We don’t want to jinx it or anything, so hold your breath and cross your fingers while you read this: BP’s “static kill” procedure appears to have completely and finally stopped the flow of oil in the Gulf of Mexico. After eight hours of pumping heavy drilling mud into the well pipe overnight, the well pressure is now being dictated by the hydrostatic pressure of the drilling mud — not by containment caps or other means — which means a concrete capper should seal the deal.
Before we talk about what this means, a quick spin through the numbers is in order. It’s now day 106 since the Deepwater Horizon rig explosion occurred, claiming the lives of 11 rig workers and kicking off what is most currently being estimated as a 62,000-barrel-a-day (barrels, not gallons, making it 12 times faster than BP originally claimed) flow of oil into Gulf waters. All in, 4.9 million barrels, or 205 million gallons, of crude were spilled, costing BP billions in cleanup efforts (they’re still on the hook for more) and causing unquantifiable damage to Gulf and Gulf Coast ecosystems.
That’s the bad news. The good news is that the worst appears to be behind us. BP is still mulling its options with Coast Guard officials and may either pump in more drilling mud to push the oil deeper into its source rock, or it may begin pumping concrete into the well to cap it off for good. BP is also moving forward with the drilling of the relief well so they can also seal the well from the bottom for added security.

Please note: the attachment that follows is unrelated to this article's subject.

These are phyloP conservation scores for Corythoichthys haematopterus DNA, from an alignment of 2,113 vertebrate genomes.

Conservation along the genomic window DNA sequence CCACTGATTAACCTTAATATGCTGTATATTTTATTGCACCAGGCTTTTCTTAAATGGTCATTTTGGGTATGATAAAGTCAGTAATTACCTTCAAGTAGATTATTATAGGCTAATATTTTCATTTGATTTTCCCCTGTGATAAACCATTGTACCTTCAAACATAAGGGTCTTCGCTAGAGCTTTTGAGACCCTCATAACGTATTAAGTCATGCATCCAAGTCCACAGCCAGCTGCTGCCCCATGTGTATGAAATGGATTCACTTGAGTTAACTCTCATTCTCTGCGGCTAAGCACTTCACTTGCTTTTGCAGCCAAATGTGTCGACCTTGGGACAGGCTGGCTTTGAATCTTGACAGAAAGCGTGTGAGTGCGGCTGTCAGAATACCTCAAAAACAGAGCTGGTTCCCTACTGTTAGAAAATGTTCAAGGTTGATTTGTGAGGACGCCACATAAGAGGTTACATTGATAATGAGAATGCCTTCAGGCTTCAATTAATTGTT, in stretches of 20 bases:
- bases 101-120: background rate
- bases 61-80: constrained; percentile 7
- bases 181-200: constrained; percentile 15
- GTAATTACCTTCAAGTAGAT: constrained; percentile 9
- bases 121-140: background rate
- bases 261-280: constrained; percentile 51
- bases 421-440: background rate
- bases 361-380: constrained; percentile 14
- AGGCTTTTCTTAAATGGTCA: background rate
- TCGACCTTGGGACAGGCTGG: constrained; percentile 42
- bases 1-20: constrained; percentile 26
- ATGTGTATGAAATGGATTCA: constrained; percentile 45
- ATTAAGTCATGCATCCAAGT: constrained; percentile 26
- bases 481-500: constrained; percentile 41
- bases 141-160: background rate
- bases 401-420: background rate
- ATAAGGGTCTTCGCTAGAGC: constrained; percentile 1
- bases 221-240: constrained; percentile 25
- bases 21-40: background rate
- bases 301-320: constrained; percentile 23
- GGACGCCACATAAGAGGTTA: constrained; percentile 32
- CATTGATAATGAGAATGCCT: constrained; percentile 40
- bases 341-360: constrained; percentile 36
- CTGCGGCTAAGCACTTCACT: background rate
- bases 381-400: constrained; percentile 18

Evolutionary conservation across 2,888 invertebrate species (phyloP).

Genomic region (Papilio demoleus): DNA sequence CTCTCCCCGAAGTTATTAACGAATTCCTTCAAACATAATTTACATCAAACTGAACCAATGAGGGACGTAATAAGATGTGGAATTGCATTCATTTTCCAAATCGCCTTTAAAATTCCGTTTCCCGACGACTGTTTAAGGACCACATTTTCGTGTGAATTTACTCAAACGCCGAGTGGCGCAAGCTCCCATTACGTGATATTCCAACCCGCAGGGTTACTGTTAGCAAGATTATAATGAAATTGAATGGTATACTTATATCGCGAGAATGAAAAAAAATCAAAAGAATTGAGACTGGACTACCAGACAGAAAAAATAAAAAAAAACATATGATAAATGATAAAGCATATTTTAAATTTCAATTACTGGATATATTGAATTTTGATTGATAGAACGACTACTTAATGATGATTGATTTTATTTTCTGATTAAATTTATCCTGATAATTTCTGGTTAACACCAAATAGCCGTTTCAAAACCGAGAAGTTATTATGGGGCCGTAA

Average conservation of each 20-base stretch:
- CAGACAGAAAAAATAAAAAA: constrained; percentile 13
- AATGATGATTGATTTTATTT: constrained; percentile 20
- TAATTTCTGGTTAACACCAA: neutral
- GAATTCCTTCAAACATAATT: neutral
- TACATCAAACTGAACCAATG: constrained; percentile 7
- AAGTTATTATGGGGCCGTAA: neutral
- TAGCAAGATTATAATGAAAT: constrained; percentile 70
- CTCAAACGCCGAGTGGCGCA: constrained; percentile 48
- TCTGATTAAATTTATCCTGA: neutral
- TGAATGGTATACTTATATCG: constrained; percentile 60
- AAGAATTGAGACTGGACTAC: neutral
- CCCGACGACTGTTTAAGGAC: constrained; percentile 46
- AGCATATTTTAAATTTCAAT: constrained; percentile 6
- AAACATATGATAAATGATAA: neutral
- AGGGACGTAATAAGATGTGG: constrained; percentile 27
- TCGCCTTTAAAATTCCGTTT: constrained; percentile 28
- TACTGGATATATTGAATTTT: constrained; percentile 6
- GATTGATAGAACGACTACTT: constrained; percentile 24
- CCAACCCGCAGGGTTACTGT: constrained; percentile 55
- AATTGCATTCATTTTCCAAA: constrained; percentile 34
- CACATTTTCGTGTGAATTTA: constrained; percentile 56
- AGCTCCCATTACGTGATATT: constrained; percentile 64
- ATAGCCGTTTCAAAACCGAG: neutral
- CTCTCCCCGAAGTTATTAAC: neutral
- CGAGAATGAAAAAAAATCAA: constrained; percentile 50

So where are all these 5 million barrels of oil? There’s good news being reported on that front as well. The New York Times reports this morning that the government is expected to announce that only 26 percent of that oil remains in the water. The other three-quarters have evaporated, dispersed, or been removed by cleanup efforts. How damaging the lingering and dispersed oil is remains to be seen.
Of course, there’s still the issue of the 1.8 million gallons of chemical dispersants that were dumped into the water and the various unknown effects they might have on ocean life. But for now, the spill itself appears to (finally) be over with, and that’s as good as the news can get at this point.